Which way to Versailles? The bride wants to know!

The subway doors whooshed shut behind us and we settled into cozy little groups for the 45 minute ride to quite possibly the most magnificent chateau ever imagined. The coach rocked rhythmically back and forth between stations with romantic names.

Earlier I’d slid the Jessica Simpson Boots onto my feet, praying that the night’s sleep had erased their memory of torture. That wasn’t the case however, and the moment I tried to walk I knew that I’d have to find alternative footwear for the rest of the time in Paris. I scanned the room hoping for…what? I’d brought my blingy slip-on sandals for wedding attire, the JS Boots for walking, and that’s all. Except…there, skulking like naughty kittens peeking out from under the bed, were my shabby black Merrell sandals.

“But it’s too cold to wear those,” I argued with myself.

“You bought warm socks in the market…”

“I refuse to wear sandals with socks!”

“Suit yourself, I’m just sayin’ you want to be comfortable? Those butt-ugly sandals are the most comfortable things you’ve got goin’ sweetheart!”

I found the socks, pulled them on and strapped my feet into the sandals. Ahhhh…heaven!

So rocking along in the tube with happy feet, I noticed Joy’s face. Joy’s face wears her thoughts without filter. When she’s happy, light radiates through her skin. She glows. When she’s sad, liquid brown puppy-eyes break your heart. But this was neither of those and I instantly knew that something wasn’t quite right. Intensity crackled and sparked around features that were frozen in concentrated focus. It was her problem-solving face. As the train slowed she jumped out of her seat.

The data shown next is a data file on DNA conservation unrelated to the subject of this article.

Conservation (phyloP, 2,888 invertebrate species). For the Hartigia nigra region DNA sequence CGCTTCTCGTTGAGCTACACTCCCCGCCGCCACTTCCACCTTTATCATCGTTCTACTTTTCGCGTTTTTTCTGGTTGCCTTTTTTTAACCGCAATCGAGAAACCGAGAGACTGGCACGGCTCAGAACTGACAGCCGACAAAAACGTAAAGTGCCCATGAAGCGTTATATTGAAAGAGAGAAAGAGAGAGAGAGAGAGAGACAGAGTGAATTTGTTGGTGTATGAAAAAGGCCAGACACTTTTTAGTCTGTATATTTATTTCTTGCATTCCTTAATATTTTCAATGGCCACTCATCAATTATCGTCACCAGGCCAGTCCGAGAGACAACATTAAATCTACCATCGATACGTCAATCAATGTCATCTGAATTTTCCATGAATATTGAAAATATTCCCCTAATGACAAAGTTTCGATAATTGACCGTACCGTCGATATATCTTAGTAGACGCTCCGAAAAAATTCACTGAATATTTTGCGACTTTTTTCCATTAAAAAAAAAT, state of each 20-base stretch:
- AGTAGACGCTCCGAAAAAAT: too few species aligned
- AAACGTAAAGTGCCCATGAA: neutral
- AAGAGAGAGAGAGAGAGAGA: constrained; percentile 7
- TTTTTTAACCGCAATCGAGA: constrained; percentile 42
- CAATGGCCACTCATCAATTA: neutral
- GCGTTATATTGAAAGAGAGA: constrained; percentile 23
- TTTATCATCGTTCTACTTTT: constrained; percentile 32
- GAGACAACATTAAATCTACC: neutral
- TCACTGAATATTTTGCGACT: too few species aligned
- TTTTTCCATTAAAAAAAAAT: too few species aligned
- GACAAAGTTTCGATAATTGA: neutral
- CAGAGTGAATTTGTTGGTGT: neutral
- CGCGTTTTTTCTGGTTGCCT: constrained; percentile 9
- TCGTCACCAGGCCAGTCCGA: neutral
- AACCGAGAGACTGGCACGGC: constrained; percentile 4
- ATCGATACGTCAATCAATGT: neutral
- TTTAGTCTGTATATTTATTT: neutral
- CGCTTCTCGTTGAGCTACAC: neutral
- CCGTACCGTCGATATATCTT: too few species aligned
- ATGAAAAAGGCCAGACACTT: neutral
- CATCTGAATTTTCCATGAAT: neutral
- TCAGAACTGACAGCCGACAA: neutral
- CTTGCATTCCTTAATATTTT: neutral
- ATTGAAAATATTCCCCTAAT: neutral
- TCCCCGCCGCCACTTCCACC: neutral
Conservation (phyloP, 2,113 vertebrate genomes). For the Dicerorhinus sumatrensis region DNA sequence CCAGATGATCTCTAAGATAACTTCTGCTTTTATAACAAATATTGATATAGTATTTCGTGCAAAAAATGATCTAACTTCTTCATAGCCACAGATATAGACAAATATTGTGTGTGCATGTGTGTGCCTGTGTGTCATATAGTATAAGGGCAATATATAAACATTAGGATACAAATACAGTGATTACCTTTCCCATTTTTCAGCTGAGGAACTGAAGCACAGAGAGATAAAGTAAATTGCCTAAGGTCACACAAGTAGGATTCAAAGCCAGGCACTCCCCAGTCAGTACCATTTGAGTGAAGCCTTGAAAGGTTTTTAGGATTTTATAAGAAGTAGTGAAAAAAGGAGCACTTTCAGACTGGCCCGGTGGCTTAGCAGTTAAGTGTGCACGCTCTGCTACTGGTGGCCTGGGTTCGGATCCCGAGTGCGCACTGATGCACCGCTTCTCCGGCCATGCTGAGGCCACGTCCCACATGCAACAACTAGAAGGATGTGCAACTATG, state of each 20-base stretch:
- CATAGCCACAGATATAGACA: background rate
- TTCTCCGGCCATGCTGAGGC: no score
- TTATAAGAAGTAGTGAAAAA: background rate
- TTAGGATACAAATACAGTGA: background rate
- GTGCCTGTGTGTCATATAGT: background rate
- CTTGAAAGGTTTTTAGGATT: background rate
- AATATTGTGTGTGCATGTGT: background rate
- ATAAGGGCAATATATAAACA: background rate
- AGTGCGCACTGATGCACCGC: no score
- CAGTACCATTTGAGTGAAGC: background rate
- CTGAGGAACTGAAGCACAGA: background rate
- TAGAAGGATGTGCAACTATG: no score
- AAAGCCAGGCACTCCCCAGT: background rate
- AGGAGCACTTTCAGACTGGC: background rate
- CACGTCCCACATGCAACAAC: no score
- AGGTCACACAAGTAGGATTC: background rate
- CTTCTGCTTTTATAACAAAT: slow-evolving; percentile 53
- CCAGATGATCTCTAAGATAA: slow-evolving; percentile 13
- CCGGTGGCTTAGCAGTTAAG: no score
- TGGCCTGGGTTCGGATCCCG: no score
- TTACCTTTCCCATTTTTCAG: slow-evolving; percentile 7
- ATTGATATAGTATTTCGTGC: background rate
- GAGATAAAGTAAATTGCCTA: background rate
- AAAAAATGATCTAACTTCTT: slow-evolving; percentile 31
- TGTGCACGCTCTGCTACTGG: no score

“Everybody get off here!” she commanded, and without question we stood as one body and sluiced out the door.

“Hurry…the other side…yes, that’s it…get on!”

At some point as those sexy French names flashed by, she had realized our train was going the wrong direction. That little foible in her plans didn’t rattle her in the least. Once again I felt love and pride well up in my heart. Her competence, her smart easy way of turning a situation around without drama or fuss, impressed me right down to my ugly black socks!

We departed the train and followed the crowds for the five minute walk. Passing through a stand of trees the grandeur of the grounds and buildings of Versailles lay in a hazy sprawl before us.

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P1080490Joy handed us our tickets. We moved quickly along the corral, passed through a scanner and entered the vestibule. Twelve people with distinctly different passions cannot be expected to absorb the sights at the same pace. We agreed to meet in the courtyard at 4 p.m. The group evaporated like morning mist.

The gardens were closed when I saw Versailles for the first time. I mentioned that to Jessa and Dan.

“Let’s go to the gardens then,” they said. “But first the Hall of Mirrors…”